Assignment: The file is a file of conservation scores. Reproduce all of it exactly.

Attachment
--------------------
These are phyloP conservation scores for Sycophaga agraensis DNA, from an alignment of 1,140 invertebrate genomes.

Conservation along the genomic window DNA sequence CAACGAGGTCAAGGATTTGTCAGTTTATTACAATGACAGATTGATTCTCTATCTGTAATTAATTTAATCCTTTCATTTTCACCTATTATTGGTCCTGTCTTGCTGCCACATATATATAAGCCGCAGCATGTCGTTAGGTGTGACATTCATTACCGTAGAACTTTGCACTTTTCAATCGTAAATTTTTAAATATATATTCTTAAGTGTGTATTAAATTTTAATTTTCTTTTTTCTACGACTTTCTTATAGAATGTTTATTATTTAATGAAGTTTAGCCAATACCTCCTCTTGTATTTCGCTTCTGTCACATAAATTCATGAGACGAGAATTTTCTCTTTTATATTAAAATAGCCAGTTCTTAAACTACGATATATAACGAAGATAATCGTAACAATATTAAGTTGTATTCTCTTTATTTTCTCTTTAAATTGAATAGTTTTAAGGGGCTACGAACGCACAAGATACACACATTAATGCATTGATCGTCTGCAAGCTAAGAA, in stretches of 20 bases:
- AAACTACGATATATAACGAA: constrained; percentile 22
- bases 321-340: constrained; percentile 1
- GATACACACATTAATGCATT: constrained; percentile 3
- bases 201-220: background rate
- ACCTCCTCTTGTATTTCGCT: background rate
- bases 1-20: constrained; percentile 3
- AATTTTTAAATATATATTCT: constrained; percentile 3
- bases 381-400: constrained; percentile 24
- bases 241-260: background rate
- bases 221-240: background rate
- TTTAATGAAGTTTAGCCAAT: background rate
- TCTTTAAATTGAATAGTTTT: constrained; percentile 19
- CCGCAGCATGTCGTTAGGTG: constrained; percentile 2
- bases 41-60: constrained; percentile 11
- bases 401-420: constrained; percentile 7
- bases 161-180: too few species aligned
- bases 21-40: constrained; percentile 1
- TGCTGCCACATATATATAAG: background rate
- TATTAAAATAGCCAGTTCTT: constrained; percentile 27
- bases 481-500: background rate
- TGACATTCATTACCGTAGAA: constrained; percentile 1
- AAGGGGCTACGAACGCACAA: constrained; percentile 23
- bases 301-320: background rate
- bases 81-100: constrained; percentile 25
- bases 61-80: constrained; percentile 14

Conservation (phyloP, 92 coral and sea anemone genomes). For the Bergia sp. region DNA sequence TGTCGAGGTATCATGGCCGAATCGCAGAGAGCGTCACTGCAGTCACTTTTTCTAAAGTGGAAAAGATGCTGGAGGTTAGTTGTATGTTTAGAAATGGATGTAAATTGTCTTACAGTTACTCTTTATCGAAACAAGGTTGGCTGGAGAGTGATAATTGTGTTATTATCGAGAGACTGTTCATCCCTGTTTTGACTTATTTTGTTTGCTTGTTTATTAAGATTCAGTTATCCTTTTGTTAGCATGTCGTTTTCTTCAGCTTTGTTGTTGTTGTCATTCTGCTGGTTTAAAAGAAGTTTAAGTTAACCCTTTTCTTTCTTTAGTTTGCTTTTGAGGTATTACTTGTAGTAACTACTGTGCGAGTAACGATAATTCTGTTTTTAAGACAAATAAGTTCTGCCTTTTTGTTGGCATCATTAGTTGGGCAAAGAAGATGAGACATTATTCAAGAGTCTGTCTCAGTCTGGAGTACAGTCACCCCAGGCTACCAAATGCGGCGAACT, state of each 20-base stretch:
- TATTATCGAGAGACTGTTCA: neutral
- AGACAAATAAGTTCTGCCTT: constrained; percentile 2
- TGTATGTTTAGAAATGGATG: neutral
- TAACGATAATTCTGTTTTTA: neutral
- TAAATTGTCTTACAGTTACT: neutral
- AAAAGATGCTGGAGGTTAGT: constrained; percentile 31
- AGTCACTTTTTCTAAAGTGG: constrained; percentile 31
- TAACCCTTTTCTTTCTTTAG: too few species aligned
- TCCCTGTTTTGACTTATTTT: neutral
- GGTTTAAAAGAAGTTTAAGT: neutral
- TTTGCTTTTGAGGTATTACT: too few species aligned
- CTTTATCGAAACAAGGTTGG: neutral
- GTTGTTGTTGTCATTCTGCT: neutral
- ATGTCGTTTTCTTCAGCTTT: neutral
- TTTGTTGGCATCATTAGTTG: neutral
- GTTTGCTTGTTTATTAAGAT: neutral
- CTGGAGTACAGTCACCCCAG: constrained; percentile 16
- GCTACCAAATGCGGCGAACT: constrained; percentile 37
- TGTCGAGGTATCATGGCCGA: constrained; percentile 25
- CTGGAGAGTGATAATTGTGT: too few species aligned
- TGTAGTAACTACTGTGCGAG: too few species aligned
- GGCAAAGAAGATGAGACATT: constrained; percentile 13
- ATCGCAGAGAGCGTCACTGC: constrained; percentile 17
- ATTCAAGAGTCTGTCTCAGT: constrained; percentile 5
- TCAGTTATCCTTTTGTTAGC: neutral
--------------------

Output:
These are phyloP conservation scores for Sycophaga agraensis DNA, from an alignment of 1,140 invertebrate genomes.

Conservation along the genomic window DNA sequence CAACGAGGTCAAGGATTTGTCAGTTTATTACAATGACAGATTGATTCTCTATCTGTAATTAATTTAATCCTTTCATTTTCACCTATTATTGGTCCTGTCTTGCTGCCACATATATATAAGCCGCAGCATGTCGTTAGGTGTGACATTCATTACCGTAGAACTTTGCACTTTTCAATCGTAAATTTTTAAATATATATTCTTAAGTGTGTATTAAATTTTAATTTTCTTTTTTCTACGACTTTCTTATAGAATGTTTATTATTTAATGAAGTTTAGCCAATACCTCCTCTTGTATTTCGCTTCTGTCACATAAATTCATGAGACGAGAATTTTCTCTTTTATATTAAAATAGCCAGTTCTTAAACTACGATATATAACGAAGATAATCGTAACAATATTAAGTTGTATTCTCTTTATTTTCTCTTTAAATTGAATAGTTTTAAGGGGCTACGAACGCACAAGATACACACATTAATGCATTGATCGTCTGCAAGCTAAGAA, in stretches of 20 bases:
- AAACTACGATATATAACGAA: constrained; percentile 22
- bases 321-340: constrained; percentile 1
- GATACACACATTAATGCATT: constrained; percentile 3
- bases 201-220: background rate
- ACCTCCTCTTGTATTTCGCT: background rate
- bases 1-20: constrained; percentile 3
- AATTTTTAAATATATATTCT: constrained; percentile 3
- bases 381-400: constrained; percentile 24
- bases 241-260: background rate
- bases 221-240: background rate
- TTTAATGAAGTTTAGCCAAT: background rate
- TCTTTAAATTGAATAGTTTT: constrained; percentile 19
- CCGCAGCATGTCGTTAGGTG: constrained; percentile 2
- bases 41-60: constrained; percentile 11
- bases 401-420: constrained; percentile 7
- bases 161-180: too few species aligned
- bases 21-40: constrained; percentile 1
- TGCTGCCACATATATATAAG: background rate
- TATTAAAATAGCCAGTTCTT: constrained; percentile 27
- bases 481-500: background rate
- TGACATTCATTACCGTAGAA: constrained; percentile 1
- AAGGGGCTACGAACGCACAA: constrained; percentile 23
- bases 301-320: background rate
- bases 81-100: constrained; percentile 25
- bases 61-80: constrained; percentile 14

Conservation (phyloP, 92 coral and sea anemone genomes). For the Bergia sp. region DNA sequence TGTCGAGGTATCATGGCCGAATCGCAGAGAGCGTCACTGCAGTCACTTTTTCTAAAGTGGAAAAGATGCTGGAGGTTAGTTGTATGTTTAGAAATGGATGTAAATTGTCTTACAGTTACTCTTTATCGAAACAAGGTTGGCTGGAGAGTGATAATTGTGTTATTATCGAGAGACTGTTCATCCCTGTTTTGACTTATTTTGTTTGCTTGTTTATTAAGATTCAGTTATCCTTTTGTTAGCATGTCGTTTTCTTCAGCTTTGTTGTTGTTGTCATTCTGCTGGTTTAAAAGAAGTTTAAGTTAACCCTTTTCTTTCTTTAGTTTGCTTTTGAGGTATTACTTGTAGTAACTACTGTGCGAGTAACGATAATTCTGTTTTTAAGACAAATAAGTTCTGCCTTTTTGTTGGCATCATTAGTTGGGCAAAGAAGATGAGACATTATTCAAGAGTCTGTCTCAGTCTGGAGTACAGTCACCCCAGGCTACCAAATGCGGCGAACT, state of each 20-base stretch:
- TATTATCGAGAGACTGTTCA: neutral
- AGACAAATAAGTTCTGCCTT: constrained; percentile 2
- TGTATGTTTAGAAATGGATG: neutral
- TAACGATAATTCTGTTTTTA: neutral
- TAAATTGTCTTACAGTTACT: neutral
- AAAAGATGCTGGAGGTTAGT: constrained; percentile 31
- AGTCACTTTTTCTAAAGTGG: constrained; percentile 31
- TAACCCTTTTCTTTCTTTAG: too few species aligned
- TCCCTGTTTTGACTTATTTT: neutral
- GGTTTAAAAGAAGTTTAAGT: neutral
- TTTGCTTTTGAGGTATTACT: too few species aligned
- CTTTATCGAAACAAGGTTGG: neutral
- GTTGTTGTTGTCATTCTGCT: neutral
- ATGTCGTTTTCTTCAGCTTT: neutral
- TTTGTTGGCATCATTAGTTG: neutral
- GTTTGCTTGTTTATTAAGAT: neutral
- CTGGAGTACAGTCACCCCAG: constrained; percentile 16
- GCTACCAAATGCGGCGAACT: constrained; percentile 37
- TGTCGAGGTATCATGGCCGA: constrained; percentile 25
- CTGGAGAGTGATAATTGTGT: too few species aligned
- TGTAGTAACTACTGTGCGAG: too few species aligned
- GGCAAAGAAGATGAGACATT: constrained; percentile 13
- ATCGCAGAGAGCGTCACTGC: constrained; percentile 17
- ATTCAAGAGTCTGTCTCAGT: constrained; percentile 5
- TCAGTTATCCTTTTGTTAGC: neutral